Total French investment fell to €1.03b, with input into FFI’s dipping to €966m from €1.01b. Foreign investment into FFIs fell to €98.7m from €118.2m
The figures also revealed an increased polarisation in the budget spread for French productions with the number of films budgeted at less than €1m rising to 58 against 47 in 2011 and the number of films costing over €15m increasing to 18 against 12 in 2011.
The number of pictures in the €4-7m range fell to 25 against 38. The average budget fell 6.5% to €5.1m, against €5.45m in 2011.
In another indicator that productions were being financially squeezed, FFI shooting days in France fell by 11.8% in 2012 to 6,064 days in total – with the average film shoot lasting 37 days, the lowest duration in a decade.
Broadcaster investment falls
A key factor weighing on the local production sector in 2012, especially for medium budget productions, was the drop in broadcaster investment in film.
Overall, broadcaster investment fell by 5.6% to €359.02m.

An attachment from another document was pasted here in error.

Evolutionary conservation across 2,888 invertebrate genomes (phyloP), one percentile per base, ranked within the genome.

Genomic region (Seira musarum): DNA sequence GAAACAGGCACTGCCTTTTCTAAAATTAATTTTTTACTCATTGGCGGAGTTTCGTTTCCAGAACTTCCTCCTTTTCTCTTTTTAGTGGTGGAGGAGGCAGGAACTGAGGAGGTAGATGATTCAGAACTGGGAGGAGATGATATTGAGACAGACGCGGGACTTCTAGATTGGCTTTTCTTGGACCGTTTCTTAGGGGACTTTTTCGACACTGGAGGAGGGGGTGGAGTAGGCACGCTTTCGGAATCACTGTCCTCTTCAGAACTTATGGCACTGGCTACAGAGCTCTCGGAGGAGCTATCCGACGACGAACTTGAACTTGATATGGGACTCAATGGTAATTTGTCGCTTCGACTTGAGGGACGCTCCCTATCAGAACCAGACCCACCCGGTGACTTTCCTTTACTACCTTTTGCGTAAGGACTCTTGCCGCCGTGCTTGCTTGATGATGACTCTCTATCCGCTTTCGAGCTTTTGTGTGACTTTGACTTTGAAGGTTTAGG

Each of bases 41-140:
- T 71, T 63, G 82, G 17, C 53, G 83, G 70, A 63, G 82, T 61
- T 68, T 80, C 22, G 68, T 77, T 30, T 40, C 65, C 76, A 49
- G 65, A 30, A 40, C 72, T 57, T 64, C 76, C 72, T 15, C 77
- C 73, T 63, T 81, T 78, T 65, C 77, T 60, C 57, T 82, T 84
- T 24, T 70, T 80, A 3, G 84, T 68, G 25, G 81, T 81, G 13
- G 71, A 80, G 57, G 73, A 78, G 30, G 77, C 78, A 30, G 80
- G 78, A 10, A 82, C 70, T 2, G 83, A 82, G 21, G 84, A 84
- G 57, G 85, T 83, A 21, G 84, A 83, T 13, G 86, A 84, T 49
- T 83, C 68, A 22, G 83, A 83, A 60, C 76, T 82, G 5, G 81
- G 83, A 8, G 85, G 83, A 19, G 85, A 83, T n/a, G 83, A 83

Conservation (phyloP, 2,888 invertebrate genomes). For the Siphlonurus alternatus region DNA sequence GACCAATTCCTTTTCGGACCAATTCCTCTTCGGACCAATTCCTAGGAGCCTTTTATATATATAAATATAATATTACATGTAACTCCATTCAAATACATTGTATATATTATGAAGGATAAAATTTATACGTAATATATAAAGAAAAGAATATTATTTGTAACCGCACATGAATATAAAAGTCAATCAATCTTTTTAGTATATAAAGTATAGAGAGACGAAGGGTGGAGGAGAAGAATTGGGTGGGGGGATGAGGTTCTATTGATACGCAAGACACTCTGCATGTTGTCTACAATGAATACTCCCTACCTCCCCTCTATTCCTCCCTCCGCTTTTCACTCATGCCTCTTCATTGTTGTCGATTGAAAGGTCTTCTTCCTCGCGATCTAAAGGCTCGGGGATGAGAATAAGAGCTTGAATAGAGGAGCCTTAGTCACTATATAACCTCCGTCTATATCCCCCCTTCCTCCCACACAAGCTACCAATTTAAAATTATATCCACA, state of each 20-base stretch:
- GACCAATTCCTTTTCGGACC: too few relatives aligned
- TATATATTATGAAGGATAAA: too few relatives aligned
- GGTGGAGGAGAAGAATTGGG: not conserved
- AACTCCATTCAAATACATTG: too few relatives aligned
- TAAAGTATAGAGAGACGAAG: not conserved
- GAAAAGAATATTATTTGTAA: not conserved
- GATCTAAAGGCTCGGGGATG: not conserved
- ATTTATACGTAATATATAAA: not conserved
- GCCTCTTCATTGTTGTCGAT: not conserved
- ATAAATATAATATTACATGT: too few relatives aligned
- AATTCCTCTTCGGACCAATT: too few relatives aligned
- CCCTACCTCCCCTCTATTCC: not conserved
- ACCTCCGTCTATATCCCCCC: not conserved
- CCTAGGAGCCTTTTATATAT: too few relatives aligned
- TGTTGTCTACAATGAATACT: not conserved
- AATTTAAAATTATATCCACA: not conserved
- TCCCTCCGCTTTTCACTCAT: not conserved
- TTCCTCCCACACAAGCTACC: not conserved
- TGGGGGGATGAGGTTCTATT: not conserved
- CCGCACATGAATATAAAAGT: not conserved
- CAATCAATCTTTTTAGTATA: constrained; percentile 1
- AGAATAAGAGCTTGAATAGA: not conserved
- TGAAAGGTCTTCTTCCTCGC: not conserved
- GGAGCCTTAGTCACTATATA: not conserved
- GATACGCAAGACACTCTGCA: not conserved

Pay-TV channel investments dipped by 1.2% to €231m, mainly due to the closure of the Canal Plus-owned TPS Star in 2012.
The key pay-TV investors were Canal Plus, Cine Plus and Orange. Canal Plus remained the most important broadcaster investor, putting €186.5m into 130 films, 113 of them FFIs. The sum marked a 2.3% increase in investments on 2011. Cine Plus invested €24.02m in 121 films and Orange, €18.52m in 18 pictures.
Free-to-air broadcaster investments fell by 12.6% to €127.3m in 109 films, due to falling advertising revenue and public spending cuts for state broadcasters.
As a result, the number of CNC-approved films without a broadcaster attached rose to 111, or 39% of approved films, against 98 in 2011.
The data revealed that private free-to-air channel TF1 cut cinema investment by 34% in 2012 to €34.1m, investing in 17 films with an average budget of €13.3m. Rival channel M6 increased investment by 60.7% to €22.03m in 12 titles.
Investment by public channels France 2 and 3, traditional backers of mid-range art-house pictures, meanwhile, dropped by 11.9% to €64.14m in 60 pictures. France 3, which backed Oscar winners The Artist, Amour and recent festival hits such as The Nun and Populaire cut film investment by 19.4% to €22.21m in 26 pictures against 31 in 2011.